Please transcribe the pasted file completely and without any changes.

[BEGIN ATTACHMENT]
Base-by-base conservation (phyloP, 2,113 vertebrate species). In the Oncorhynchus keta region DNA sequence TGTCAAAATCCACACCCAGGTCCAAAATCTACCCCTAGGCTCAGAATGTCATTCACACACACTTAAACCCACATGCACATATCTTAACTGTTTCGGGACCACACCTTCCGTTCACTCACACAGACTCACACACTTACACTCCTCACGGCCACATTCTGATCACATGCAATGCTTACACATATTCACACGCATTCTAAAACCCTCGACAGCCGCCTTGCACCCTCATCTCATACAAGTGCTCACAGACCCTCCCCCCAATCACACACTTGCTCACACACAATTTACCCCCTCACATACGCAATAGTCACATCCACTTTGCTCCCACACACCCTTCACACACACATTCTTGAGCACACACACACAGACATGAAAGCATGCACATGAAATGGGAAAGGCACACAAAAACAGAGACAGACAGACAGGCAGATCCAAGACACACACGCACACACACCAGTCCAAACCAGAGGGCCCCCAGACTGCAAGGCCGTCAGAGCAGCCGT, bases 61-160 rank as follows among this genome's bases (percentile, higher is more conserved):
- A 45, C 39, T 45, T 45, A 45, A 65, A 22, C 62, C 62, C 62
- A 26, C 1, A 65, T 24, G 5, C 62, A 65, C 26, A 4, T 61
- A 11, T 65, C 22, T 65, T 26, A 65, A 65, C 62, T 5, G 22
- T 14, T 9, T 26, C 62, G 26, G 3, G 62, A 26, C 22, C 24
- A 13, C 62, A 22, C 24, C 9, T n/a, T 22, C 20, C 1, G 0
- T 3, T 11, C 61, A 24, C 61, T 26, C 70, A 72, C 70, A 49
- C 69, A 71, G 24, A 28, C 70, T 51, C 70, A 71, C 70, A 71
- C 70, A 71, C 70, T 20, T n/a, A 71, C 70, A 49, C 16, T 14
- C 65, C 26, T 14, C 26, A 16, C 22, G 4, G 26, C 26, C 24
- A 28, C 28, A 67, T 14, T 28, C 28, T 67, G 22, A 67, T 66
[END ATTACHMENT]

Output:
Base-by-base conservation (phyloP, 2,113 vertebrate species). In the Oncorhynchus keta region DNA sequence TGTCAAAATCCACACCCAGGTCCAAAATCTACCCCTAGGCTCAGAATGTCATTCACACACACTTAAACCCACATGCACATATCTTAACTGTTTCGGGACCACACCTTCCGTTCACTCACACAGACTCACACACTTACACTCCTCACGGCCACATTCTGATCACATGCAATGCTTACACATATTCACACGCATTCTAAAACCCTCGACAGCCGCCTTGCACCCTCATCTCATACAAGTGCTCACAGACCCTCCCCCCAATCACACACTTGCTCACACACAATTTACCCCCTCACATACGCAATAGTCACATCCACTTTGCTCCCACACACCCTTCACACACACATTCTTGAGCACACACACACAGACATGAAAGCATGCACATGAAATGGGAAAGGCACACAAAAACAGAGACAGACAGACAGGCAGATCCAAGACACACACGCACACACACCAGTCCAAACCAGAGGGCCCCCAGACTGCAAGGCCGTCAGAGCAGCCGT, bases 61-160 rank as follows among this genome's bases (percentile, higher is more conserved):
- A 45, C 39, T 45, T 45, A 45, A 65, A 22, C 62, C 62, C 62
- A 26, C 1, A 65, T 24, G 5, C 62, A 65, C 26, A 4, T 61
- A 11, T 65, C 22, T 65, T 26, A 65, A 65, C 62, T 5, G 22
- T 14, T 9, T 26, C 62, G 26, G 3, G 62, A 26, C 22, C 24
- A 13, C 62, A 22, C 24, C 9, T n/a, T 22, C 20, C 1, G 0
- T 3, T 11, C 61, A 24, C 61, T 26, C 70, A 72, C 70, A 49
- C 69, A 71, G 24, A 28, C 70, T 51, C 70, A 71, C 70, A 71
- C 70, A 71, C 70, T 20, T n/a, A 71, C 70, A 49, C 16, T 14
- C 65, C 26, T 14, C 26, A 16, C 22, G 4, G 26, C 26, C 24
- A 28, C 28, A 67, T 14, T 28, C 28, T 67, G 22, A 67, T 66